When it came to transient response, the MC-6CT turned in a stunning performance at less than a third of the price of the Sonatinas. The Sonatina is cleaner in the upper octaves and seems happier with classical and jazz, while the RBH is the better rock speaker of the two. Now, I’m not saying the RBH is a better speaker than the Sonatina, but its bass is tighter and tauter. On the other hand, I felt the Silverline ultimately gave that last bit of resolution and low-level detail. The RBHs compared favorably to my references — especially considering their more than reasonable price.
And then there’s the TS-12AP. I can be incredibly picky about bass and would rather live without it than endure bad bass. I can live with most subs for the course of a review but for my own system the bass must be tight and clean.
I’m so anal-retentive about bass that a couple of years ago, when I was significantly more fiscally challenged than I am today, I judged all the subs in my price range to be unsuitable for human consumption and built my own. This large sealed design, based on ACI’s SV-12 woofer and PSA-1 amp, has been the happy mainstay in my system ever since, and I’ve yet to hear anything under a grand that was as clean.
Until now, that is. The TS-12AP has dethroned my own sub. It plays cleaner, tighter, louder, lower, and it’s about half the size to boot.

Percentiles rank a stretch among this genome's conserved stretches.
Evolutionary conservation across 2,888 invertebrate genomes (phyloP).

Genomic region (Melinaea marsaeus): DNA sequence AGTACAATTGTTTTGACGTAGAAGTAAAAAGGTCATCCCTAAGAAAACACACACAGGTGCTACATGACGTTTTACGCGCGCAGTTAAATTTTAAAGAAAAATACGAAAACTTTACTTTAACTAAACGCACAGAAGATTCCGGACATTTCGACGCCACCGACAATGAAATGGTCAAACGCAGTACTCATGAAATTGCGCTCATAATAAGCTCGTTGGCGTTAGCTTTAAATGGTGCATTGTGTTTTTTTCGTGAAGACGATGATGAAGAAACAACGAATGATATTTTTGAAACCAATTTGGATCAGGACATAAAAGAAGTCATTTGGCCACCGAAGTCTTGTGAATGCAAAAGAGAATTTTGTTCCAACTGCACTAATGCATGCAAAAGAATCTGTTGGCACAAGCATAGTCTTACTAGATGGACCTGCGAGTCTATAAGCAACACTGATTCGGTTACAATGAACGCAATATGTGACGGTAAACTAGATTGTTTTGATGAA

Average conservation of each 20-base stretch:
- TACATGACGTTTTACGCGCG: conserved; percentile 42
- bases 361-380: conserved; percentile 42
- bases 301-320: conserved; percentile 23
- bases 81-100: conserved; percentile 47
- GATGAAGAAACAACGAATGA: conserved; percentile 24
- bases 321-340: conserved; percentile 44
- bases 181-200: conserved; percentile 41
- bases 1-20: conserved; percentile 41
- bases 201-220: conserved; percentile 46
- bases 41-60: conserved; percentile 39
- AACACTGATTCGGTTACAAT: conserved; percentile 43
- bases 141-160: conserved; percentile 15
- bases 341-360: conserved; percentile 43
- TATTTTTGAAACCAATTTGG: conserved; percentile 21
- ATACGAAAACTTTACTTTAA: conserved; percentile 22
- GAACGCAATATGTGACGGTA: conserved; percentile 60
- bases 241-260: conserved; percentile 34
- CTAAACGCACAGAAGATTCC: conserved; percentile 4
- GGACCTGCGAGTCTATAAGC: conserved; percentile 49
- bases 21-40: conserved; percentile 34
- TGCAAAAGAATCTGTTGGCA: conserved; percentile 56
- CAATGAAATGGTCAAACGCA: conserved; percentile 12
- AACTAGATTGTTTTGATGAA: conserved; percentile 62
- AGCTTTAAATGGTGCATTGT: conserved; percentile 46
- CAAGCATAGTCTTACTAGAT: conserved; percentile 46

My classic music test for a subwoofer has always been "Hotel California" from the Eagles' Hell Freezes Over DVD. With the RBH, the kick drum was tight with just a tad of resonance and was able to pretty much vibrate everything in the room without becoming boomy. Yet, it didn’t overwhelm the acoustic guitar or snare drum.
Through the MC-6CTs, instruments were accurately placed within the expansive soundstage and the vocals were cleanly articulated. In addition to the TS-12AP's spectacular bottom-end performance, the overall sound was well integrated and controlled. To say that I was impressed would be an understatement of monumental proportions. I think I’ve found a new friend. (The dog, on the other hand, isn’t so happy.